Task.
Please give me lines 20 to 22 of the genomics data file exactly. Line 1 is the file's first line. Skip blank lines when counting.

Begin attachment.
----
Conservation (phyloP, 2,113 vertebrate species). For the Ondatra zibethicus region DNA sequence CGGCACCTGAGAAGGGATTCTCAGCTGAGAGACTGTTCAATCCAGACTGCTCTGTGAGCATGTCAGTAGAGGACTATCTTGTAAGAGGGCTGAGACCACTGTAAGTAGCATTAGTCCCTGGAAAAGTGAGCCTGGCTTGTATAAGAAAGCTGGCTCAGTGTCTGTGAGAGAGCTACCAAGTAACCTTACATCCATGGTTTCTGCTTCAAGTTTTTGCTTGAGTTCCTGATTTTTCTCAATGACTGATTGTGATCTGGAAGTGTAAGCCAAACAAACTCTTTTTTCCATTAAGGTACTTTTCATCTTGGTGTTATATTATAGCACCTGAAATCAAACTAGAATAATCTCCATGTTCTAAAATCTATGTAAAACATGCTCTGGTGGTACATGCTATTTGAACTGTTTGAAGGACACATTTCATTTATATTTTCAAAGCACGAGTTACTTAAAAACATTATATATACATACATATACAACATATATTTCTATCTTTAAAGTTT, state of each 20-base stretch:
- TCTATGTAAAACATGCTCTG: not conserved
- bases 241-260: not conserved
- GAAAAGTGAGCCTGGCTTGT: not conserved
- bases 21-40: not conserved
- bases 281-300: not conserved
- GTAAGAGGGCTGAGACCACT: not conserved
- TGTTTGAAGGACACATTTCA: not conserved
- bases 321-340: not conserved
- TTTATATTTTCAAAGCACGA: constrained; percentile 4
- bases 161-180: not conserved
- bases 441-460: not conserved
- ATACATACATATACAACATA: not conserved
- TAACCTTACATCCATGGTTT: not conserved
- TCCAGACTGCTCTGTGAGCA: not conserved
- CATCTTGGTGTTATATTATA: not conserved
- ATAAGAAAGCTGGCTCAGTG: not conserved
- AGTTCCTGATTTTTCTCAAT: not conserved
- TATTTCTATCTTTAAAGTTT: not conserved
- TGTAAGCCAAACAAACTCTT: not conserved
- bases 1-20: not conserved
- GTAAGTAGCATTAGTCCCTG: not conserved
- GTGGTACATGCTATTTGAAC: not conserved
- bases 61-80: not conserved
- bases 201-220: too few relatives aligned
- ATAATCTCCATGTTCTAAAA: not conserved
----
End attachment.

- TGTAAGCCAAACAAACTCTT: not conserved
- bases 1-20: not conserved
- GTAAGTAGCATTAGTCCCTG: not conserved